“Installing Estep as the manager of New College would be akin to putting a fox in charge of the hen house,” Davidson wrote.

Contacted for comment by the Times, Estep said, “That’s ridiculous.”

“They are trying to create a storyline that … I want to seize control so I can enrich myself. That is an outright falsehood.

“I have no interest in seizing control of New College. I will appoint a professional fiduciary who will manage the company properly and safeguard the millions of dollars in public money that are in this project that are being put increasingly at risk by the mismanagement of the current managers.”

He said the fund remains committed to the project and to providing a first class campus.

The fund is "only looking forward to all members of this important partnership meeting their respective obligations, including the management of New College LLC, which (the fund) has no desire to become," he wrote in an email. "Any allegations made the contrary are false and misleading and are meant to serve as a distraction to broader issues."

Chancellor Doucette said the college does not comment on pending litigation.

In his letter, Estep alleged two monetary breaches. One is that certain expenses were improperly classified by New College’s accountants which resulted in $20,788 owed to the fund. Of that, $15,750 was a penalty fee incurred because New College did not deliver necessary tax information by deadline, resulting in a charge to the fund of $250 per day for 63 days.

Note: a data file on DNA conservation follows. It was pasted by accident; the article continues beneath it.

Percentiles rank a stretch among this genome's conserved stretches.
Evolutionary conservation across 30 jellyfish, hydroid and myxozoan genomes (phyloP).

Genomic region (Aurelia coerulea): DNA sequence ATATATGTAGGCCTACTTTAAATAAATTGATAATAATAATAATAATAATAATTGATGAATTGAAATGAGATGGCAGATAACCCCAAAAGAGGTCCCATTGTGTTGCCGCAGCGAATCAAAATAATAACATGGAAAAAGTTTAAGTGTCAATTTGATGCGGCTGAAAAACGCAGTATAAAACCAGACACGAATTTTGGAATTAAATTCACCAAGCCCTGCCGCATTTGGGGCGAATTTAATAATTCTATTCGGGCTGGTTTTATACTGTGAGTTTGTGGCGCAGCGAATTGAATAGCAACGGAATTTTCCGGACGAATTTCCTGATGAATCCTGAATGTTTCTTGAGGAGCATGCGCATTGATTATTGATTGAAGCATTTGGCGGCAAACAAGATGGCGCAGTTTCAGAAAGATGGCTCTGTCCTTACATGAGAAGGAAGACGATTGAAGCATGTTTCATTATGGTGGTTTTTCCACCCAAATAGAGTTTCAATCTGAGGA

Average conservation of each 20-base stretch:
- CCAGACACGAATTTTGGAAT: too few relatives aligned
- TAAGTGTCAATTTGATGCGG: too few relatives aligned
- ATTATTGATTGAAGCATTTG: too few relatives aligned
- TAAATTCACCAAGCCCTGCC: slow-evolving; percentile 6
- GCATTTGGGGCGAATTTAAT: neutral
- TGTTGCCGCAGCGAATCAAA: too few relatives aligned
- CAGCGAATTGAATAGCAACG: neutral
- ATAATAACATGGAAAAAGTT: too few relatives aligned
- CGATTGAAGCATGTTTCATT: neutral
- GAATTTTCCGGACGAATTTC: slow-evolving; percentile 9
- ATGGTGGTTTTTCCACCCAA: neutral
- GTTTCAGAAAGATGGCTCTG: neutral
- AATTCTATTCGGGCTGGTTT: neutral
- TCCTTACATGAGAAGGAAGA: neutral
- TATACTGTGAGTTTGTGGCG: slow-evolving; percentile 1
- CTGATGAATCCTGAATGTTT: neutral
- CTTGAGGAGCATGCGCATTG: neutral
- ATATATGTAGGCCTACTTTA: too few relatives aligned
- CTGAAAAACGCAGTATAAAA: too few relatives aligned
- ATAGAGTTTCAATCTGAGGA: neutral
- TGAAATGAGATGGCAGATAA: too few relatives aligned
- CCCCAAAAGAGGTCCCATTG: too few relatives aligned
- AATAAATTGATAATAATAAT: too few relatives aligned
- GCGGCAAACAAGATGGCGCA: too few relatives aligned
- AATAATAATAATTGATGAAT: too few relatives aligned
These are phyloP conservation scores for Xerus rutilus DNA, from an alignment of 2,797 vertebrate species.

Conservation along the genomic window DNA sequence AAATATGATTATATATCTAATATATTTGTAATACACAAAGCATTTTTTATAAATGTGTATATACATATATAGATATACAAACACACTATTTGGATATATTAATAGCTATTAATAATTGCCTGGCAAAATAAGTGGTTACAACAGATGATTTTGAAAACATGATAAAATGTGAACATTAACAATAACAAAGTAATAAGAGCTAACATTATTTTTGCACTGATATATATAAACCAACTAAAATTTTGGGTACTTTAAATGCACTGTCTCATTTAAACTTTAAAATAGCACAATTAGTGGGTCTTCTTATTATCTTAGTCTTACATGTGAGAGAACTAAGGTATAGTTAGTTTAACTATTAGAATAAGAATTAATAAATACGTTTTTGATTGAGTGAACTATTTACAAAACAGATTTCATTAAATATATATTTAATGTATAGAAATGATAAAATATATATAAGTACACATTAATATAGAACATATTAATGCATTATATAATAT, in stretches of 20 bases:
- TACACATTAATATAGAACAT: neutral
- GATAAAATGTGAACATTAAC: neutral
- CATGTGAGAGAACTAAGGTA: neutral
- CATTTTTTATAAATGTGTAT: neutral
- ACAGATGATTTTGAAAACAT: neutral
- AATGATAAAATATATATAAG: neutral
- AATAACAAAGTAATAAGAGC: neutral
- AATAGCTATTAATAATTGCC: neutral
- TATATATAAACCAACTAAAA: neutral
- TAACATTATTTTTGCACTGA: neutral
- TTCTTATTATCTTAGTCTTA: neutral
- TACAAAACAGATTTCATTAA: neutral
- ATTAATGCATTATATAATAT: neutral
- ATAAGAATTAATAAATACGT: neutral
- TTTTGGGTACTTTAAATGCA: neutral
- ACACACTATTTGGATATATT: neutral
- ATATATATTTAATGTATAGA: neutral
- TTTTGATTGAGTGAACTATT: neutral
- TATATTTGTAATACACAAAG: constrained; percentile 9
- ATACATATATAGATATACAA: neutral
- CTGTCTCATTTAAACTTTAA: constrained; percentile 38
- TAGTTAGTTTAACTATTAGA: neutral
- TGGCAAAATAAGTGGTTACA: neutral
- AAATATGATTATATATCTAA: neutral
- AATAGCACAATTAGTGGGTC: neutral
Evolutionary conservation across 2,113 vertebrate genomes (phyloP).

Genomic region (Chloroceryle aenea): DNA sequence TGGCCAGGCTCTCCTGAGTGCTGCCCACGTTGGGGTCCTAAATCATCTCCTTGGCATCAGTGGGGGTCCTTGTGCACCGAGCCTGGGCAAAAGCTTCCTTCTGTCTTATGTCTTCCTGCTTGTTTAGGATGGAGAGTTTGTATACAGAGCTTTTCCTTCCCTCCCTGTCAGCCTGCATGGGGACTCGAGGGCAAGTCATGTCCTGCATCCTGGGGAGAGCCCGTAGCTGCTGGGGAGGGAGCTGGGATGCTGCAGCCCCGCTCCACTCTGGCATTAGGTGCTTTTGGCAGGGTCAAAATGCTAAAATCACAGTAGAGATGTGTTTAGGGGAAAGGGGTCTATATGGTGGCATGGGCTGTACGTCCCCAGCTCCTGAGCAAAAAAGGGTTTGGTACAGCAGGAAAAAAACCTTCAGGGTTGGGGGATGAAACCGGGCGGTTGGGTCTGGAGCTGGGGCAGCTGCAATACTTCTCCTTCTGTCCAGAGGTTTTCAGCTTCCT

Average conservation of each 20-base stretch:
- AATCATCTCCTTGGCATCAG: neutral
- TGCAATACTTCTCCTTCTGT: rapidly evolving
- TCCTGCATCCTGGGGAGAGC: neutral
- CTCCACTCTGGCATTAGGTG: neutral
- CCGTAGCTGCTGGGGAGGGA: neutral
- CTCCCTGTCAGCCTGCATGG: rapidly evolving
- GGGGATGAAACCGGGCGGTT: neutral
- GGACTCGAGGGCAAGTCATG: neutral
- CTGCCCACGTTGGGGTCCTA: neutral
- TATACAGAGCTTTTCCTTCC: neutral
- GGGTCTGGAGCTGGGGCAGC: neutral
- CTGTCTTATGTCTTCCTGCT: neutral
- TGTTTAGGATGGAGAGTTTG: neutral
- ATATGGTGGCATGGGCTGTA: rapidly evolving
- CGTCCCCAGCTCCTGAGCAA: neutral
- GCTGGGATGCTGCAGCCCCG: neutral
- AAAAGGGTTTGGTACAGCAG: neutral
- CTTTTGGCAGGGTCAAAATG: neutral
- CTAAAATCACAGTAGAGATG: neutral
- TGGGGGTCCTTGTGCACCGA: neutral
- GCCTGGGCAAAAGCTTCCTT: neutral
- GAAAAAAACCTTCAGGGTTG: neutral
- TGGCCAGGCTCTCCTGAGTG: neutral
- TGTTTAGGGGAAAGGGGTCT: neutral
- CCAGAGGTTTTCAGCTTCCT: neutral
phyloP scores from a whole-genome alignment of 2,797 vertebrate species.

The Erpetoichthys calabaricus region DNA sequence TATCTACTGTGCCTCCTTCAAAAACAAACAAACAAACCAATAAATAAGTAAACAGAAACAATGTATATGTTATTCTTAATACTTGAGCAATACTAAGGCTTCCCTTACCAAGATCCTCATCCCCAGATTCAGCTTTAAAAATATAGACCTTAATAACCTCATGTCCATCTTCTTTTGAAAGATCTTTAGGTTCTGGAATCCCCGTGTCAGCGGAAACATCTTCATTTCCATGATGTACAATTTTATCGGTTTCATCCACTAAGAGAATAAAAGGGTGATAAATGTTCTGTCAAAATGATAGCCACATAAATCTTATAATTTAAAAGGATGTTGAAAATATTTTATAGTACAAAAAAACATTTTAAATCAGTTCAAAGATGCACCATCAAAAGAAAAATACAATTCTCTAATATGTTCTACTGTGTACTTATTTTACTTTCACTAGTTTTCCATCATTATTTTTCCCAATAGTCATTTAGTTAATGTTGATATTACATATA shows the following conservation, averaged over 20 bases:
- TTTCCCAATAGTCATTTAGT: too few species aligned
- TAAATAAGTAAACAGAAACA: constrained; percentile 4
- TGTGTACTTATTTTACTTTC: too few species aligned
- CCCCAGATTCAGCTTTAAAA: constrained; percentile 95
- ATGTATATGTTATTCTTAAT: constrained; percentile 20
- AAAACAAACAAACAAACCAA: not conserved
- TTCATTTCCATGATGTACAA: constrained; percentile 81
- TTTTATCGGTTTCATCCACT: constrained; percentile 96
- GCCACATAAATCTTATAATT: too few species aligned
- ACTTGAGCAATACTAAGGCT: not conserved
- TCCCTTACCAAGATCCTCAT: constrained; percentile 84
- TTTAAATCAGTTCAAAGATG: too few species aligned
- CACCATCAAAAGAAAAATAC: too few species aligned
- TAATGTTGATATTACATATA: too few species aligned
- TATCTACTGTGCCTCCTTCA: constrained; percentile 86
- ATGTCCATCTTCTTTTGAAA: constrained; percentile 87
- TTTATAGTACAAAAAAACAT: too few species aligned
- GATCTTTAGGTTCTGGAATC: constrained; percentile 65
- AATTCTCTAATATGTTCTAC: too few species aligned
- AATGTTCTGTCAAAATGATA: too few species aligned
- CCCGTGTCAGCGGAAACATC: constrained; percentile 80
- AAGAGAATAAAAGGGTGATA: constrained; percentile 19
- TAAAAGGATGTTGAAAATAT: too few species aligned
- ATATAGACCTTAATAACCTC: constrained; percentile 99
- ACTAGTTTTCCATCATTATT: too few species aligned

In response, Doucette said that in an effort to “de-escalate this dispute,” New College would issue a check to the fund for $20,788, but was “reserving all of its rights to recover these payments if they are found to be improper or otherwise not due.”

Previous lawsuit

In February, Estep filed a lawsuit against Eastern Iowa Community College District and New College seeking about $420,000 for breach of contract, as well as unspecified amounts for uncompensated services that he said were provided on the Urban Campus and for work on the expected redevelopment of the Kahl Building and its Capitol Theater, which EICC then owned.

But the Kahl Building was abruptly sold in June 2018.

The lawsuit also alleged administrators improperly used $1.5 million in community donations and treated the project’s funding streams like “an unlimited checkbook to use however it liked.”

The college denied Estep’s claims, and a trial is scheduled for November 2020.

The project

The west part of the Urban Campus opened in December of 2017, while the east portion opened in May of 2018. Together the development has been hailed as a major jewel in the ongoing redevelopment of downtown Davenport.

Located on 3rd Street between Brady and Main streets, the Urban Campus was formed by the rehabilitation of two existing buildings and joined by a new, two-story space that connects the two. In all, the campus encompasses 72,000 square feet, enough to accommodate 1,500 students.

One of the buildings comprising the campus is the former First Federal Savings and Loan, 101 W. 3rd St., that was listed on the National Register of Historic Places, thereby making it eligible for the federal and state historic tax credits that were crucial to the project.